3 degrees of separation: the inevitable rideshare/ Feeding Our Future connections

A reader sent me this piece in the MN Reformer, reporting on the ongoing efforts of Uber and Lyft to leave the Minneapolis market as the city implements new rideshare regulations. The Reformer headline:

Uber closes driver resource center in Minneapolis despite delay to minimum pay ordinance

The city postponed the start date for the new regulations to July 1, but Uber has gone ahead and closed its south Minneapolis office that had previously helped drivers with a variety of issues. The Reformer reports:

Uber contracts with the Somali Community Resettlement Services to provide assistance to drivers, many of whom are East African immigrants. The company declined to disclose the cost of the contract.

That name should sound familiar, as it was the subject of my post yesterday.

Before we proceed, a disclaimer: no organization or individual mentioned below has been accused of any wrongdoing. We are merely connecting the dots.

Although the nonprofit itself is not charged in the Feeding Our Future case, the name Somali Community Resettlement Services appears 43 times in the prosecutor’s exhibit list filed for the Federal criminal trial set to begin on Monday in Minneapolis.

But wait, it gets better. The Reformer reports that state legislators are considering the idea of having government to fund the driver service nonprofit.

It’s unclear if Uber would bring back a driver resource center, should state lawmakers reach a deal that funds a nonprofit organization.

Still with me? I need to connect a few more dots:

The Reformer reports that Lyft has sought to contract with a different group, seeking out the driver advocacy organization Minnesota Uber/Lyft Drivers Association (MULDA).

MULDA was founded as a nonprofit company in June 2022. Its mission is to promote rideshare regulations at both the city and state level.

In 2023, the state legislature passed a bill setting a minimum wage for Uber and Lyft drivers. However, the bill was ultimately vetoed by Gov. Tim Walz.

The bill was pushed by state Sen. Omar Fateh (DFL-Minneapolis), who, coincidentally was one of the biggest recipients of campaign donations from figures in the unrelated Feeding Our Future scandal.

As efforts to impose a rideshare driver minimum wage in Minneapolis and statewide have dragged on, MULDA has spawned a splinter group which calls itself MULDA Members.

Last week, The Reformer reported on a split between MULDA Members and Sen. Fateh on legislative strategy (see story, last sentence).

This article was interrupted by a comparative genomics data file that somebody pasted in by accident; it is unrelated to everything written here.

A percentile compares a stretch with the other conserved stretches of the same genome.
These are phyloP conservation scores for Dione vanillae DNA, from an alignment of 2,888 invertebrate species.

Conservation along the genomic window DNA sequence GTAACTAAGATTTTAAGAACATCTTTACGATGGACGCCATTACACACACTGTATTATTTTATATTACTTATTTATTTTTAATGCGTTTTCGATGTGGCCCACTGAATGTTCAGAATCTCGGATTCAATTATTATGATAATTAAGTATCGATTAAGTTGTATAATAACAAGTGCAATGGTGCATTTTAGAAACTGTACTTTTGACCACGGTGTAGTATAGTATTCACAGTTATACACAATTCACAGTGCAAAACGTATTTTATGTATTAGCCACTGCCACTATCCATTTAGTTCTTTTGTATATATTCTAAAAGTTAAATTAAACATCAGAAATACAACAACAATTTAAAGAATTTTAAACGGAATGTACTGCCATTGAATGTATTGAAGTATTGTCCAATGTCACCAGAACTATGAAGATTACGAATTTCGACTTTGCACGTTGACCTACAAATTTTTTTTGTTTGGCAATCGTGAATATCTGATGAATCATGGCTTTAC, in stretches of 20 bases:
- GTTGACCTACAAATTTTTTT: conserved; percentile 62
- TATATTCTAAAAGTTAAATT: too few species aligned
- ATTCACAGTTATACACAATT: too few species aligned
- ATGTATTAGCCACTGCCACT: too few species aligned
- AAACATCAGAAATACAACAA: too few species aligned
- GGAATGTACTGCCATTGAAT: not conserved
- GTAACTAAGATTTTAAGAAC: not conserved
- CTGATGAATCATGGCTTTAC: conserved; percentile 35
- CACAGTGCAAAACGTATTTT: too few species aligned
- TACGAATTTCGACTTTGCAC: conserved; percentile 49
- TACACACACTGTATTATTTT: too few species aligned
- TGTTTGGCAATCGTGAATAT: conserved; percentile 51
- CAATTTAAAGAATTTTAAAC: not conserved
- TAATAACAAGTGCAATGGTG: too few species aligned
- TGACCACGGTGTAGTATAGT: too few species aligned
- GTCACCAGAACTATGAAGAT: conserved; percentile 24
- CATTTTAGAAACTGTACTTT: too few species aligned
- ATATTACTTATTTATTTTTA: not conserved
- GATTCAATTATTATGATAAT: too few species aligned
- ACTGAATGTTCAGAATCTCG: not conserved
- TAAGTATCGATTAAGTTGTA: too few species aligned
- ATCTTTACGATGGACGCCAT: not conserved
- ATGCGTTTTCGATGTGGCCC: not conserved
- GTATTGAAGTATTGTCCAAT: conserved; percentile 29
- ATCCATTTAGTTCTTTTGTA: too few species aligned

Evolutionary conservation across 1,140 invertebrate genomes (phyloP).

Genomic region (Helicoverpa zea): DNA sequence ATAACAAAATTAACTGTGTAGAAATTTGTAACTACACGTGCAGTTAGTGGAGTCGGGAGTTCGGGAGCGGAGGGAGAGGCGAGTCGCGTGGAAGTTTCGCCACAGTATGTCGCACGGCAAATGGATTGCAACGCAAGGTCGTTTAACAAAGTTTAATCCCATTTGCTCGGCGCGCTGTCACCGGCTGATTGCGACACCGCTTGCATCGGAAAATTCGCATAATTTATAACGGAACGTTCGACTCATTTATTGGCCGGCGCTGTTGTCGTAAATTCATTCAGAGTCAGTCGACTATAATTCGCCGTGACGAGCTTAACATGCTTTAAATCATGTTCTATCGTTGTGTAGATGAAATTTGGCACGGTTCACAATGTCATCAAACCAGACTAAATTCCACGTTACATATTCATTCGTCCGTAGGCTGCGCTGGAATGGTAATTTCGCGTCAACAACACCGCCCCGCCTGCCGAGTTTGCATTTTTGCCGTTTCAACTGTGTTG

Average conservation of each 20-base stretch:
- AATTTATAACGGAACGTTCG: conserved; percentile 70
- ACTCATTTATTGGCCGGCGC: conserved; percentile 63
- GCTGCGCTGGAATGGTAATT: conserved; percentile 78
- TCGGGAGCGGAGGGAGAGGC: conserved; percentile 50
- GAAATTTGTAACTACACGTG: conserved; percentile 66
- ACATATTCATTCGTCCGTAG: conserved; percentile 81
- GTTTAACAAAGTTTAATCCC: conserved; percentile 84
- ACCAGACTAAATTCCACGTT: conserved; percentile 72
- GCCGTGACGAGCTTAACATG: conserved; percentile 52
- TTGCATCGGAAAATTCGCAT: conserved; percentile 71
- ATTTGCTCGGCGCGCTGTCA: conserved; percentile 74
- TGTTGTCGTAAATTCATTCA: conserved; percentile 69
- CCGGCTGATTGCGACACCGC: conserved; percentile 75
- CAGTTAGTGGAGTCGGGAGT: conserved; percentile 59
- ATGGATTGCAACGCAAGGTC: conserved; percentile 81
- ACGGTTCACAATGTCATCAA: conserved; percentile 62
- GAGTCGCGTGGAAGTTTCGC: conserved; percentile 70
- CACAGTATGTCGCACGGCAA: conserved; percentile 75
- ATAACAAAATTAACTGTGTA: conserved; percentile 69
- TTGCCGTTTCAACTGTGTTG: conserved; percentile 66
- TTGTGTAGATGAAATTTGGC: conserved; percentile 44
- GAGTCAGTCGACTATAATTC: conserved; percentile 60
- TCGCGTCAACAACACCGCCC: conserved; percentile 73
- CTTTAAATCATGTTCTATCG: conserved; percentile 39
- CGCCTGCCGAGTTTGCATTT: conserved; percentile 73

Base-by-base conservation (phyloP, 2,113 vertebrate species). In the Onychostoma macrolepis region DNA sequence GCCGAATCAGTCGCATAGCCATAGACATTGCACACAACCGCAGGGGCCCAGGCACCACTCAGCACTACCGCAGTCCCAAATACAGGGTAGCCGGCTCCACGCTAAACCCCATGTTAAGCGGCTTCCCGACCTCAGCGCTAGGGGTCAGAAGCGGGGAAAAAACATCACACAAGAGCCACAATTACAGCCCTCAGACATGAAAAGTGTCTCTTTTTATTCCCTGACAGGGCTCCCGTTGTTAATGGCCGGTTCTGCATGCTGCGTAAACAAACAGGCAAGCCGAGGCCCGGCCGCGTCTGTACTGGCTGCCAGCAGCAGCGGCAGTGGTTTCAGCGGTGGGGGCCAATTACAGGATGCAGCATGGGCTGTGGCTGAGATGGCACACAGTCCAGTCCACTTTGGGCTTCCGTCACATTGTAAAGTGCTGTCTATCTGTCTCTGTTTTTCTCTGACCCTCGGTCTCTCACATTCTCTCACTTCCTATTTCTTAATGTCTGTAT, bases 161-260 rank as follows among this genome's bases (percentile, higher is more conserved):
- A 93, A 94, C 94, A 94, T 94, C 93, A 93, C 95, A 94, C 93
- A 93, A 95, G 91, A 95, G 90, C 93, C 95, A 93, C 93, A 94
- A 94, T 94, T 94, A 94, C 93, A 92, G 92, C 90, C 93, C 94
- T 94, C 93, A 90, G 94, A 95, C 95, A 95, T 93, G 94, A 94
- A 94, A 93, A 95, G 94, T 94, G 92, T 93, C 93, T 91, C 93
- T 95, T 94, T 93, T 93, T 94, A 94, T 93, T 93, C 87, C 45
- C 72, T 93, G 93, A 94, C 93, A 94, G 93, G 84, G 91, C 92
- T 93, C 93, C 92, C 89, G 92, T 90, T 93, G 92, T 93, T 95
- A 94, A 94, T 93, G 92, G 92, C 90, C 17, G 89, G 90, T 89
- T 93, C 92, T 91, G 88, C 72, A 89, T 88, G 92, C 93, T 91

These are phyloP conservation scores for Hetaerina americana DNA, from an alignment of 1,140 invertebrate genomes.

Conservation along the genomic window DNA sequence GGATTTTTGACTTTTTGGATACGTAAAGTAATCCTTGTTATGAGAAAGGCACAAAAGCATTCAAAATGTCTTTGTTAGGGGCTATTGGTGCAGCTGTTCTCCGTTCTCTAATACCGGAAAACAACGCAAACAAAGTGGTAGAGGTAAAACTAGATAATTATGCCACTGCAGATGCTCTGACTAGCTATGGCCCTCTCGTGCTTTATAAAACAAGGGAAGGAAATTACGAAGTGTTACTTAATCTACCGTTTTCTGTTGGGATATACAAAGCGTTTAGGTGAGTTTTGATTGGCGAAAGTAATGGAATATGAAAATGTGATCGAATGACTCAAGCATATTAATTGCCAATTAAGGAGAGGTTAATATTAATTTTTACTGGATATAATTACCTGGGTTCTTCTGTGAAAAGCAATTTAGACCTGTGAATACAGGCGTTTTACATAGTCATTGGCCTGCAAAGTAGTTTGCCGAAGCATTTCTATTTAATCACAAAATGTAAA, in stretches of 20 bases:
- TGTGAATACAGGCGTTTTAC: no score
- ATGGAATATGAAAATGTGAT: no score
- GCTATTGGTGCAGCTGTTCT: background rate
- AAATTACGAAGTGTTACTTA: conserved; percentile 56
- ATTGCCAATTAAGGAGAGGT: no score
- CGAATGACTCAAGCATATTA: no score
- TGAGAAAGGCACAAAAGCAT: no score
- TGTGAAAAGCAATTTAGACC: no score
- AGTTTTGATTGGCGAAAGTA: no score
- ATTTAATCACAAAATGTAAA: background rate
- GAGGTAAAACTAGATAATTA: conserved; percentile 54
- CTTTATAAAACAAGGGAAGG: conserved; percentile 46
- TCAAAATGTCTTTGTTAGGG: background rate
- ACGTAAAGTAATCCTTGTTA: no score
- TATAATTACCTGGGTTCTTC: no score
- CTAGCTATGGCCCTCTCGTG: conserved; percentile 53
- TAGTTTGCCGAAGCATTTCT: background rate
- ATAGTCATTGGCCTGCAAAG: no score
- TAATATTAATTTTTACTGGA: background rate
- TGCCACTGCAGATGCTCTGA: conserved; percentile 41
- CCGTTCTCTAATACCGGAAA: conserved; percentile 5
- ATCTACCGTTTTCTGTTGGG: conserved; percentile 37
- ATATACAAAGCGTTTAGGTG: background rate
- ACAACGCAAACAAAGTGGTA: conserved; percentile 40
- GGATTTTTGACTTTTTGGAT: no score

A frequent spokesperson for the Members group is an individual named Yusuf Haji (quoted by Fox 9, Sajan Journal, Star Tribune, among other outlets).

Scrolling back through Haji’s Twitter (X) account reveals that he has been involved in city politics for years. In 2021, Haji ran for the city council Ward 9 seat. This tweet announced an October 2021 campaign event held at the JigJiga event center:

Under the name “Yussuf,” Haji finished a distant third in that race for an open seat, earning 842 votes, behind the winner, Jason Chavez.

A MinnPost profile of Haji for that 2021 race reverses his name as Haji Yussuf. MinnPost mentions an earlier run by Haji for Congress in 2020, going up against incumbent Ilhan Omar in the 5th District. Prior to the Democratic primary that year, Haji withdrew from the race and endorsed Omar.

Until five years ago, Haji resided in St. Cloud. His name is also rendered in legal documents alternatively as Saeed Yusuf Haji and Saed Haji Yussuf.

Back in 2016, MinnPost reported on his efforts to build cross-cultural unity in that community.

Alas, unity was not to be found. In 2019, Haji penned an opinion piece documenting his move from St. Cloud to Burnsville. Unfortunately for Haji, he’s encountered the same old problems in his new home.

But back to Feeding Our Future. In March 2022, the Star Tribune quoted Haji on his concerns regarding the then-new free-food scandal,

“People are scared,” said Yussuf Haji, an activist and writer who ran for a Minneapolis City Council seat in November. “People are looking for answers, and that has also created some sort of tension in the community.”

MinnPost‘s profile on Haji’s 2021 city council run notes that he operates an organic cosmetics company, along with his wife.

His spouse also boasts of another effort for which she was one of several co-founders, this one in the nonprofit world. This nonprofit was incorporated in October 2020, listing a St. Paul address, according to records on file with the MN Secretary of State’s office.

According to records maintained by the state Dept. of Education (MDE), that nonprofit later on happened to register a free-food distribution site under Feeding Our Future, at the nonprofit’s St. Paul address. The site listed a maximum daily capacity of 500 children per day.

[Update: I have been contacted by the principals mentioned above and they have clarified that none had any involvement with the events described immediately above.]

It is not known to what extent, if any, the nonprofit actually participated in the free-food program. A data request submitted last month to MDE has gone unanswered.

According to records kept by the U.S. Internal Revenue Service, the nonprofit received its tax-exempt status in July 2021, retroactive back to October 2020. However, in 2023, that status was revoked for failure to file any tax returns.

Again, no organization or individual mentioned or inferred in this post has been accused of any wrongdoing.

It looks like I’m going to need more red string to connect all the dots.